Birthday Wishes to a Friend of Cooperstown

By Tim Wiles

Happy 104th birthday to Jacques Barzun, one of the most important men in baseball history. It was Barzun, the eminent French-American sociologist and historian who wrote “Whoever wants to know the heart and mind of America had better learn baseball.”

Barzun’s quote has been repeated thousands of times in other sources since he first penned the words in an essay in his book “God’s Country and Mine,” way back in 1954. The book is just one of over 40 that Barzun has written or edited.

Barzun was a frequent visitor to Cooperstown during the 1980s and 1990s—not, as one might expect, because he wanted to visit the home of baseball, but rather because he is an avid opera lover and historian. He was a featured speaker at the Glimmerglass Opera’s annual Gala Weekend from 1993-2003. After that visit, he gave up travelling and returned to his adopted home in San Antonio.

But he certainly hasn’t lost his love of baseball. On one of his final visits, we welcomed him to the Hall of Fame, gave him a special tour, and presented him with a ceremonial bat inscribed both with his name and his famous quote. I was lucky enough to lead that tour, and the photo you see is from that day.

One of his local friends accompanied us on the visit, and remembers it fondly. “He certainly liked Cooperstown, and looked forward to his annual visit,” said the friend (who wishes to remain anonymous). In fact, said the friend, “After he was awarded the Presidential Medal of Freedom…” (by fellow Texan and baseball lover George W. Bush) “…he said something to the effect of ‘Yes, that’s nice, but you should have been with me at the Baseball Hall of Fame.’” Receiving the bat, his friend said, “Thrilled him, as it would a kid.”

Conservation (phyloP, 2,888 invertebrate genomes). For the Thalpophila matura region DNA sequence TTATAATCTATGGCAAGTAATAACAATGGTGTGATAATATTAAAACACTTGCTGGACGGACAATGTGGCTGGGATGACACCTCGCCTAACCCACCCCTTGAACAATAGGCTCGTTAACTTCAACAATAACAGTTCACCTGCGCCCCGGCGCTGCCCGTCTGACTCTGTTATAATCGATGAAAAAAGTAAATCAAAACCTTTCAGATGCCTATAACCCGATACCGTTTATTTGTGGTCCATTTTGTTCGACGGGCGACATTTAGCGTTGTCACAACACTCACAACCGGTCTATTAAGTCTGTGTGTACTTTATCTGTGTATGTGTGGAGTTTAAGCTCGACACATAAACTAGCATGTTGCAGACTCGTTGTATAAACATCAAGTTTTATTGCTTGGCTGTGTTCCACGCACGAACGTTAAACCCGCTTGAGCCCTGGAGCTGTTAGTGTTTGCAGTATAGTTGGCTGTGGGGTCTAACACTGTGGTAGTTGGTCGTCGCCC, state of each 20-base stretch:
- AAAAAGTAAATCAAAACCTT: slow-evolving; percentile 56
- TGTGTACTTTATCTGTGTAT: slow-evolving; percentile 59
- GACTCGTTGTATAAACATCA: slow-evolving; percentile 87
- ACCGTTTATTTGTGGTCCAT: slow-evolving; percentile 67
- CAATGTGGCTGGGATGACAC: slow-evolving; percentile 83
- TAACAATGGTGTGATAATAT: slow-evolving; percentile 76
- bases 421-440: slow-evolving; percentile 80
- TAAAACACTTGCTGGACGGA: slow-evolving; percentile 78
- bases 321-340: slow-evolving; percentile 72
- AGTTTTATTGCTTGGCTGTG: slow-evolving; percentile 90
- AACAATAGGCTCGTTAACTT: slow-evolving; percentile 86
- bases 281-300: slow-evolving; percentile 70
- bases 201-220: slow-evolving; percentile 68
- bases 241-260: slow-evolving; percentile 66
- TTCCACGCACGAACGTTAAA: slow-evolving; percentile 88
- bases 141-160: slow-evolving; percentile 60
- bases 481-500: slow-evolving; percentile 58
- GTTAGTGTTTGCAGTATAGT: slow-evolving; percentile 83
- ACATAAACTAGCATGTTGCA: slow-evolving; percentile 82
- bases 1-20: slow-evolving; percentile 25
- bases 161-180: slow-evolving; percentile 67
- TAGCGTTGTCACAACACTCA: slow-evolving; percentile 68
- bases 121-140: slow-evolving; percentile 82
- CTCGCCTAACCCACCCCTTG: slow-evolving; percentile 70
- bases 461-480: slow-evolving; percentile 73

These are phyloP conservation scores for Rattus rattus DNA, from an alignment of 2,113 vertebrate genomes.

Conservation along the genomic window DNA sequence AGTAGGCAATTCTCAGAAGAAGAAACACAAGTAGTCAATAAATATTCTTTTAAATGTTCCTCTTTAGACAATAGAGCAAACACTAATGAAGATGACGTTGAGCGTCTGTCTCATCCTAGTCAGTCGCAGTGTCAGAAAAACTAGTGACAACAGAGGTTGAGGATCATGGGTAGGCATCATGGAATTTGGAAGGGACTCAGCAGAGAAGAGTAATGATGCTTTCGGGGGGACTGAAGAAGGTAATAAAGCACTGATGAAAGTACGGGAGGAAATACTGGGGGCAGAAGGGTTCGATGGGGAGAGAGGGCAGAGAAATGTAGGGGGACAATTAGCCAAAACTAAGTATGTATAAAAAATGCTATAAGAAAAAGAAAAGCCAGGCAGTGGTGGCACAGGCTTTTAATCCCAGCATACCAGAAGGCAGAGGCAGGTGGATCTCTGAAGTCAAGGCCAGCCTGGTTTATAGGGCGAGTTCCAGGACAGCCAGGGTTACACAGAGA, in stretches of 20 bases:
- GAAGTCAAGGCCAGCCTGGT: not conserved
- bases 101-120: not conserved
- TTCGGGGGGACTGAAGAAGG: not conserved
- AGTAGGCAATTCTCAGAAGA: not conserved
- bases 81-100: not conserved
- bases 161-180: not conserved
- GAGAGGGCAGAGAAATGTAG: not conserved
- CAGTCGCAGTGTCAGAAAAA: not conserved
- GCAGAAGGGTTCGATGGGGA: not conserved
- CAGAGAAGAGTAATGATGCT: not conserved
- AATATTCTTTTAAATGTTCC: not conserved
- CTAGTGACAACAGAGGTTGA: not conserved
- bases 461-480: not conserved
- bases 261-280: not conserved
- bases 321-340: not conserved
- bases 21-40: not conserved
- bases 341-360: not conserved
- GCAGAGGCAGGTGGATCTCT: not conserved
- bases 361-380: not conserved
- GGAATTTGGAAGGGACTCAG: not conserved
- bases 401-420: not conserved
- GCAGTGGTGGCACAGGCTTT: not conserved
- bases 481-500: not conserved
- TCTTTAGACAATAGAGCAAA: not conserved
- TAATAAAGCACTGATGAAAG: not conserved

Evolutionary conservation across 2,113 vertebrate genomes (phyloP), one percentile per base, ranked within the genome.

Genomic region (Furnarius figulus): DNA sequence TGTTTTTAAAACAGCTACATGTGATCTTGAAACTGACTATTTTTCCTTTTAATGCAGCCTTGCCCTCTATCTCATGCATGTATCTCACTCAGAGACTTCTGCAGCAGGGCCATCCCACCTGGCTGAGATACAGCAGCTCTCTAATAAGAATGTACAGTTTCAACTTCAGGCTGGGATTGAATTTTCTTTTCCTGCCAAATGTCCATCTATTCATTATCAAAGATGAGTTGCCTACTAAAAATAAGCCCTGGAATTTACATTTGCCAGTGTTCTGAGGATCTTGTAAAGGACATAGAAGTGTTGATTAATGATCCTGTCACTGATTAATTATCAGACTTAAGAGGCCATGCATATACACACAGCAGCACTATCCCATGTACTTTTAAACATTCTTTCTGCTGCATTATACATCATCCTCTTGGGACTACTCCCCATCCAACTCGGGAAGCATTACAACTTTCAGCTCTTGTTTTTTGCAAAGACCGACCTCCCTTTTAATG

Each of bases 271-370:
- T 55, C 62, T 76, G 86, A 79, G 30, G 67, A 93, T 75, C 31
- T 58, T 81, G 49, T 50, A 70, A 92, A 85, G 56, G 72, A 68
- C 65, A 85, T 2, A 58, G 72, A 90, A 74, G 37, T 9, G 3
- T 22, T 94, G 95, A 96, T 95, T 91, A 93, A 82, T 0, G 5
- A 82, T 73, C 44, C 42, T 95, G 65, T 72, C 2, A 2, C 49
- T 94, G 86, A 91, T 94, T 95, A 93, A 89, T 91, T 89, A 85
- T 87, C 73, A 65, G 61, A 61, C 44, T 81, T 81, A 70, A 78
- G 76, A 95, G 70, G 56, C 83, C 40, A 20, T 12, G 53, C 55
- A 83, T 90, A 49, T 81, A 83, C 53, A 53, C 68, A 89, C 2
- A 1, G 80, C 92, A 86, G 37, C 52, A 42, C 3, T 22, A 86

While Barzun’s quote is notably famous, it is always truncated beyond the point of its full meaning. Lovers of the small town aspect of Cooperstown, who might just sit on a warm spring afternoon, watching the high school team play at Doubleday Field, will like the full quote: “Whoever wants to know the heart and mind of America had better learn baseball, the rules and the realities of the game, and should do it first by watching some high school or small town teams.”

Barzun’s scholarly books include two on the Glimmerglass Opera, now known as the Glimmerglass Festival. He is also the subject of a new biography, “Jacques Barzun: Portrait of a Mind,” by Michael Murray.

Happy Birthday, Jacques Barzun!

Tim Wiles is the director of research at the National Baseball Hall of Fame and Museum.


Yes indeed, Tim. It’s also wonderful to imagine the Grand Old Man as a twelve-year-old immigrant kid fresh off the boat in a later passage on baseball: “Three kids in a back yard are enough to create the same quality of drama. All of us in our tennis days have pounded balls with a racket against a wall, for practice. But that is nothing compared with batting in an empty lot, or catching at twilight, with a fella who’ll let you use his mitt when your palms get too raw.”

Insights like this liven things up aruond here.

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